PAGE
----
In low- and middle-income countries, infants exposed to carbon-based fine particulate air pollution—the kind caused by human activity such as the burning of fossil fuels—had 50% higher odds of dying during infancy than babies who were not exposed, according to a new study.
The study was published online May 10, 2019 in the International Journal of Epidemiology.
The researchers found that infants’ exposure to all types of ambient fine particulate matter (PM2.5), including dust and sea-salt, was only weakly associated with higher odds of neonatal mortality. But the association was much stronger when researchers only considered exposure to carbon-based PM2.5, mainly caused by humans. The association was strong even at low levels of exposure.
Researchers analyzed data on more than half a million births in 43 low- and middle-income countries, drawing information from 69 demographic and health surveys conducted between 1998 and 2014. They calculated early-life exposure to ambient PM2.5 —both overall PM2.5 and PM2.5 separated by type—using satellite data matched to the child’s place of residence.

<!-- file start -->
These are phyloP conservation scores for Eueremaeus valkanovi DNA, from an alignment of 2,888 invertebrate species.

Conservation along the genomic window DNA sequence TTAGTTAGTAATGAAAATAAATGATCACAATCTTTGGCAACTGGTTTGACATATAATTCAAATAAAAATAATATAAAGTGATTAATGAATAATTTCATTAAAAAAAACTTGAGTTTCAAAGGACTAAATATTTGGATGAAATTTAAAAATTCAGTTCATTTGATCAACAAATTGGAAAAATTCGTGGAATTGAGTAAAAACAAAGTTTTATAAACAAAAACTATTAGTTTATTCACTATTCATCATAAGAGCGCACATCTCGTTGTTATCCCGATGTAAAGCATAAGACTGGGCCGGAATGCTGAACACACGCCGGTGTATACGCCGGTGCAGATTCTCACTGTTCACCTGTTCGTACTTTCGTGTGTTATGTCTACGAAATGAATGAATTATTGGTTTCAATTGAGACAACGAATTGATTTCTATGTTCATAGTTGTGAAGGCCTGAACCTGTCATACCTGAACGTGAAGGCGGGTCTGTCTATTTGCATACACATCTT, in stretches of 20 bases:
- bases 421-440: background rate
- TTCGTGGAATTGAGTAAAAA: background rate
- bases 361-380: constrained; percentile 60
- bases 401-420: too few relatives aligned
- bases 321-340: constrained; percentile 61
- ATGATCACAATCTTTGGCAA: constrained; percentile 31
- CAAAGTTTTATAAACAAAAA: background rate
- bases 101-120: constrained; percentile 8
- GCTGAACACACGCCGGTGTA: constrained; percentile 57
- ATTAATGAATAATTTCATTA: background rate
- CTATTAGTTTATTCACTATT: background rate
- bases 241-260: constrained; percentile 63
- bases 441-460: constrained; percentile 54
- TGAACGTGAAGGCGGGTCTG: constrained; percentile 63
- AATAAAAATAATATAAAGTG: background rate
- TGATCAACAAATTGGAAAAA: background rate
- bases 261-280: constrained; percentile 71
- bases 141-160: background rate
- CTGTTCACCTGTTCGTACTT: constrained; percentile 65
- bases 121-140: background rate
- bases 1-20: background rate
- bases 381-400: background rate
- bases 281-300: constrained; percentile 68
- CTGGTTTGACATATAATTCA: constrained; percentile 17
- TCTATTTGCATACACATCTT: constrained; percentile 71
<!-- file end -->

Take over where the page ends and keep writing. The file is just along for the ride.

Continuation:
David Canning, Richard Saltonstall Professor of Population Science and Professor of Economics and International Health in the Department of Global Health and Population at Harvard T.H. Chan School of Public Health, was senior author of the paper. Mahesh Karra, SD ’17, was also a co-author.